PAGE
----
Now, the above is just expanded to CVCVC structure in the original question.

Hope it's clear.
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Re: MGMAT Challenge Test 1 #14 [#permalink]  18 Sep 2013, 03:18
Bunuel wrote:
mmcooley33 wrote:
The Simplastic language has only 2 unique values and 3 unique consonants. Every noun in Simplastic has the structure CVCVC, where C stands for a consonant and V stands for a vowel. How many different nouns are possible in Simplastic?

a.9
b.12
c.36
d.72
e.108

mmcooley33 wrote:
The answer is E because order does not matter making the combination 3*2*3*2*3?

The nouns have fixed structure C-V-C-V-C. Now, each C can take 3 values (let's say X, Y or Z) and each V can take 2 values (let's say A or E), so there will be 3*2*3*2*3=108 nouns possible.

It's basically the same if it were how many different 5-digit numbers are possible with the following structure odd-even-odd-even-odd, where odd numbers can be only 1, 3 or 5 and even numbers only 2 and 4.

108 is the answer if we assume that repetition is allowed, but how do we know whether repn is allowed or not if question doesnt mention anything

It's natural to think that a noun can have for example two same vowels (X-A-Y-A-Z) or 3 same consonants (X-A-X-A-X), so if this was not the case then this would be explicitly mentioned.

Great questions, at one point when this situation will arise, wouldn't we divide it by -

3*2*3*2*3/3!X2!
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The Simplastic language [#permalink]  20 Oct 2013, 05:03
The Simplastic language has only 2 unique values and 3 unique consonants. Every noun in Simplastic has the structure CVCVC, where C stands for a consonant and V stands for a vowel. How many different nouns are possible in Simplastic?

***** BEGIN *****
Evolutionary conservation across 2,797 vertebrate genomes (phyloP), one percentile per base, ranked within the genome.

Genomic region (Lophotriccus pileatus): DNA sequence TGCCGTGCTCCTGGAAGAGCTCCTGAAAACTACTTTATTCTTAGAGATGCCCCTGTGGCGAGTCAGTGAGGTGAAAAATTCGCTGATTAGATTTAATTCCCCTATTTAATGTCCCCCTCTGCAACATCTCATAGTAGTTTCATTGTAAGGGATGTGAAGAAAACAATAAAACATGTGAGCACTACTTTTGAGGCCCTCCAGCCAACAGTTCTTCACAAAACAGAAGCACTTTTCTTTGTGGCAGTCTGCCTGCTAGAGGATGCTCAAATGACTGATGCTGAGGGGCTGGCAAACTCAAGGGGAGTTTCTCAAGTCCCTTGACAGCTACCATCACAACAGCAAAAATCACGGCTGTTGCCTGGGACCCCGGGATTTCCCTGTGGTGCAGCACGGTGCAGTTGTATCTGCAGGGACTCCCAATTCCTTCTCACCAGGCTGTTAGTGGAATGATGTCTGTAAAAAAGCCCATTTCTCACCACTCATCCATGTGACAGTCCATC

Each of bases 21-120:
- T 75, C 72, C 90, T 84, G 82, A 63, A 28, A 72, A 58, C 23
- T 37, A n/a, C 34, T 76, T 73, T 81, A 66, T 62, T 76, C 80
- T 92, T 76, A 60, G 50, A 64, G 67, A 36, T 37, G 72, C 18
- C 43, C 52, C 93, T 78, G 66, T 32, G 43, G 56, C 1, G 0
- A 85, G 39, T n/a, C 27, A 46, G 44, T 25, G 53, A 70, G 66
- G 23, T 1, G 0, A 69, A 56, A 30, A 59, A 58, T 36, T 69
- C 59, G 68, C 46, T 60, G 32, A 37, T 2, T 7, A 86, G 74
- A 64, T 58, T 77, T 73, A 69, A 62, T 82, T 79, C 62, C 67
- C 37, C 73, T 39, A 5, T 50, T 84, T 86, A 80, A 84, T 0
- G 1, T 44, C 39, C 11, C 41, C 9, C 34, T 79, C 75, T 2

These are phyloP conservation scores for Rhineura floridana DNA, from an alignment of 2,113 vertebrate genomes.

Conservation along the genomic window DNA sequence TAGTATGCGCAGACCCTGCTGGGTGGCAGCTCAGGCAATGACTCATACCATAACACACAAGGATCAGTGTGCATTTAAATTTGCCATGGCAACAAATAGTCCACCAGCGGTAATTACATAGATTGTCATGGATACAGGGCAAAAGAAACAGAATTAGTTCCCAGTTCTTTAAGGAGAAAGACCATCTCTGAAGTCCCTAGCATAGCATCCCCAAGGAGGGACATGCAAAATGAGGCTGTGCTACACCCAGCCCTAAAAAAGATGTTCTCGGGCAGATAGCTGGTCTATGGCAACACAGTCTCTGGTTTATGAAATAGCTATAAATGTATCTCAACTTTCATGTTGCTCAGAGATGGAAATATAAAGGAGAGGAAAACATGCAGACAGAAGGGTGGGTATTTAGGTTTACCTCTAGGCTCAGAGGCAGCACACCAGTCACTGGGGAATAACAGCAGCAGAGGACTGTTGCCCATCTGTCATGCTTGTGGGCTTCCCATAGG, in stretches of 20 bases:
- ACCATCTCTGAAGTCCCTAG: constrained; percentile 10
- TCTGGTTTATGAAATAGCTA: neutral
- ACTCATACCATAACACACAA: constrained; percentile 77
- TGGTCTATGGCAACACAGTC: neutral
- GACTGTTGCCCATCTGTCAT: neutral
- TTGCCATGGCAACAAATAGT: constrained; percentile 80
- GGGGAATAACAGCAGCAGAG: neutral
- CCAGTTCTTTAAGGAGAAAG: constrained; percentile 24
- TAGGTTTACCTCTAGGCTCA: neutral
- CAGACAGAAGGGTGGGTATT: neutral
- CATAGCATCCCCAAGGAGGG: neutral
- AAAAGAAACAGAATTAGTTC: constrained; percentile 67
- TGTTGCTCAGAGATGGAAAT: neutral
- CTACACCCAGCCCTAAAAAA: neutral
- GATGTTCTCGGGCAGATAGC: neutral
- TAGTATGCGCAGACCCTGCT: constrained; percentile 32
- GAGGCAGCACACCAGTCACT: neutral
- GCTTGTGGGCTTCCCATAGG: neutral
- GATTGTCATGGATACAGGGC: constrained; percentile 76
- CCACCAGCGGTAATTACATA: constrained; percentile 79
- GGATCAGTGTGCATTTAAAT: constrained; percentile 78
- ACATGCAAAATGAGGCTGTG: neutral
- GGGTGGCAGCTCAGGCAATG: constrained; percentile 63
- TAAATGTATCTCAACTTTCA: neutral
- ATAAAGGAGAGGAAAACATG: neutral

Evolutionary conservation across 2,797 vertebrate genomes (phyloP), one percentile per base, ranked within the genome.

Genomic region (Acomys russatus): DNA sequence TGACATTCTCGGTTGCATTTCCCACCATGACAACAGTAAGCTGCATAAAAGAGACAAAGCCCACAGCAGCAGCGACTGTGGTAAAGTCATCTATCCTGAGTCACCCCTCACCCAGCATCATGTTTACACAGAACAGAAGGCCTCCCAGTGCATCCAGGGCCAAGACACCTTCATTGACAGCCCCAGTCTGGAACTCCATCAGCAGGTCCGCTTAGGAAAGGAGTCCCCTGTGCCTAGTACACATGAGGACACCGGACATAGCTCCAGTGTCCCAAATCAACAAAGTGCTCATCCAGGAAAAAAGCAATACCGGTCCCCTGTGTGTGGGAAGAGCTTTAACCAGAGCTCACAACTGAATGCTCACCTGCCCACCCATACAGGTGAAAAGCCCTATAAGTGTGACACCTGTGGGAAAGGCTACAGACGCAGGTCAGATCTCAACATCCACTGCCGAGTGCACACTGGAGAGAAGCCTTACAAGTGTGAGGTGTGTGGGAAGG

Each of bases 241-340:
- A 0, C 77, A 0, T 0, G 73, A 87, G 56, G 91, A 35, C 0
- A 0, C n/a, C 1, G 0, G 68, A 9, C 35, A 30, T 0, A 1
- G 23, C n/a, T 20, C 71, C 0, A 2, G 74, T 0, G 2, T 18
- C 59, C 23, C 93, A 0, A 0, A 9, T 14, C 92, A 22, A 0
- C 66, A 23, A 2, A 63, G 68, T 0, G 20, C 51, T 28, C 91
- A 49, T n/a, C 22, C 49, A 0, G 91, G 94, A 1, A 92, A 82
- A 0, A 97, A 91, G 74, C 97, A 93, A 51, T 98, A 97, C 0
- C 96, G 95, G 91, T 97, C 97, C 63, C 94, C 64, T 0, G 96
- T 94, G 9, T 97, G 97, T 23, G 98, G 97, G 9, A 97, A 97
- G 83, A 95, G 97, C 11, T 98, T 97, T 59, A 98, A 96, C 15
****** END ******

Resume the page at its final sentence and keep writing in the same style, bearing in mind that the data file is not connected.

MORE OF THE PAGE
A)9
B)12
C)36
D)72
E)108
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Re: The Simplastic language [#permalink]  20 Oct 2013, 05:04
My approach was as follows: 2 values and 3 constants can be counted as 2! * 3! = 12. I treated it as a counting problem with repeated values, why is this wrong?
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Re: The Simplastic language [#permalink]  20 Oct 2013, 05:08
Expert's post
SaraLotfy wrote:
The Simplastic language has only 2 unique values and 3 unique consonants. Every noun in Simplastic has the structure CVCVC, where C stands for a consonant and V stands for a vowel. How many different nouns are possible in Simplastic?
A)9
B)12
C)36
D)72
E)108

Merging similar topics. Please refer to the solutions above.
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Re: The Simplastic language [#permalink]  20 Oct 2013, 05:09
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Re: The Simplastic language has only 2 unique values and 3 [#permalink]  04 Oct 2014, 12:14
Answer is E. It just says any combination of CVCVC will work and so, calculate 3*2*3*2*3=108.

Doesn't mean 3*2*2*1*1, where you should subtract 1 each time. The letters can be re-used.
Re: The Simplastic language has only 2 unique values and 3   [#permalink] 04 Oct 2014, 12:14